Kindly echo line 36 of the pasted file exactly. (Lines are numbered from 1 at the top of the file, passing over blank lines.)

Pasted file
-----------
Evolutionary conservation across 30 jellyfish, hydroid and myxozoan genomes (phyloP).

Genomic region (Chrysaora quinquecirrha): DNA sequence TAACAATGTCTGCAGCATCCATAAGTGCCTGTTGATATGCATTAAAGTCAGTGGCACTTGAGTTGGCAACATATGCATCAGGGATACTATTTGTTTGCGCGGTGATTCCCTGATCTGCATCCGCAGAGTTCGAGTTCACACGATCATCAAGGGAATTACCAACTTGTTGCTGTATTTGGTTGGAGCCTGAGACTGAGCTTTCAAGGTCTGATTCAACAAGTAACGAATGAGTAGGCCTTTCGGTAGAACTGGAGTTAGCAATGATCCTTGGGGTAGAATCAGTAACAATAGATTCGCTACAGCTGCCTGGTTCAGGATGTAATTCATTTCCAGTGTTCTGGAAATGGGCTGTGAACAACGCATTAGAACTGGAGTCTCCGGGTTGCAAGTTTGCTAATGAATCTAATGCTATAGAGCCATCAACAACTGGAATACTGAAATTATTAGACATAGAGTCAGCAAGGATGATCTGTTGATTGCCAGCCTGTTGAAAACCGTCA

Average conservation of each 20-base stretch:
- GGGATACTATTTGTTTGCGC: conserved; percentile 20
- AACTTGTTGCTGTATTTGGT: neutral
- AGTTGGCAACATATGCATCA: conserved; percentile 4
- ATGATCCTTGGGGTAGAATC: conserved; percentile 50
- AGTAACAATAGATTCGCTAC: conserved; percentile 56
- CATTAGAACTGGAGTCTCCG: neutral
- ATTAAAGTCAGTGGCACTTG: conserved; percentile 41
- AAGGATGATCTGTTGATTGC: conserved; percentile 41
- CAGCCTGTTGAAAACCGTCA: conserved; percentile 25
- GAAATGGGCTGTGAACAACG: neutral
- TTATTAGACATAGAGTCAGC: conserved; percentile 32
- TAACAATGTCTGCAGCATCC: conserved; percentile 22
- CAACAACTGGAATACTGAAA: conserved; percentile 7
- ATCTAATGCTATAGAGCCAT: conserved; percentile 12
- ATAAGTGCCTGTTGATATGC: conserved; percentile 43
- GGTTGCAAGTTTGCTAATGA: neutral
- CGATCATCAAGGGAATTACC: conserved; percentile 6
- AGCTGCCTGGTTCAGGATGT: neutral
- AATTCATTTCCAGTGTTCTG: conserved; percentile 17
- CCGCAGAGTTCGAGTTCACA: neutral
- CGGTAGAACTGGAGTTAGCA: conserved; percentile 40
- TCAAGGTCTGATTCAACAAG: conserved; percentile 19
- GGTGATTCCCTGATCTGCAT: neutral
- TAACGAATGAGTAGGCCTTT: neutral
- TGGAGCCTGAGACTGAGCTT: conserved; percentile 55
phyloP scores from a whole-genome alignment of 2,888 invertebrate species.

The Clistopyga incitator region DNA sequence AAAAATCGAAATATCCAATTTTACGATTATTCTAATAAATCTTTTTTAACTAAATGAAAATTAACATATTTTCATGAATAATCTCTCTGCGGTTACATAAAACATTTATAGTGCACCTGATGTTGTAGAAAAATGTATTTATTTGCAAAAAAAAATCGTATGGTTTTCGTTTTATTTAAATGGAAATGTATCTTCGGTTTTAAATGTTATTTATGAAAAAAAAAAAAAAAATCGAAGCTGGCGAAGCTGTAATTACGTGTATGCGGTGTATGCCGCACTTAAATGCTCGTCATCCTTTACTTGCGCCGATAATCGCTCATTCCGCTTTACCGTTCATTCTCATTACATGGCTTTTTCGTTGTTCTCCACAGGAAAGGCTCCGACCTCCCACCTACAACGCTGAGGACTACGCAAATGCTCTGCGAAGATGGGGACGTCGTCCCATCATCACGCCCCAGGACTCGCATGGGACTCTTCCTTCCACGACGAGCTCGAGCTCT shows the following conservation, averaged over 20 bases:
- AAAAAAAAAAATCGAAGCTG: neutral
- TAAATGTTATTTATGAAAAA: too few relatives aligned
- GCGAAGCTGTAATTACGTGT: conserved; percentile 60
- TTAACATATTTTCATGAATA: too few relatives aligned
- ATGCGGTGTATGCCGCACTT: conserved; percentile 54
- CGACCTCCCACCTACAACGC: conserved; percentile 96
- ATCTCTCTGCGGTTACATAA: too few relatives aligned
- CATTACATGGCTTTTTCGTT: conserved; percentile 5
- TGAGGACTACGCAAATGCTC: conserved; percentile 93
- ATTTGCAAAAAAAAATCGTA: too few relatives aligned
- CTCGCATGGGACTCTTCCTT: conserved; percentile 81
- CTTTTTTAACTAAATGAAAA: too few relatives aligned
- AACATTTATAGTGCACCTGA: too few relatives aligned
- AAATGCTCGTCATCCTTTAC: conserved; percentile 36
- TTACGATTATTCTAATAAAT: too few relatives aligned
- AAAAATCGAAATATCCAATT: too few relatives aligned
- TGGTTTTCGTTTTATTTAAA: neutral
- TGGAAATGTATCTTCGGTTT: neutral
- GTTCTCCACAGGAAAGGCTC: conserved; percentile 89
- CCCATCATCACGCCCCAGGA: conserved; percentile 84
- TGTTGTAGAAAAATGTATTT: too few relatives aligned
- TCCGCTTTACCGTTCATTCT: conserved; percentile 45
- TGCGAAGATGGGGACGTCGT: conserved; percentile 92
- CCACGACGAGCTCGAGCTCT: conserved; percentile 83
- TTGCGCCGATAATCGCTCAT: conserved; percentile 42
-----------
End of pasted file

- CGACCTCCCACCTACAACGC: conserved; percentile 96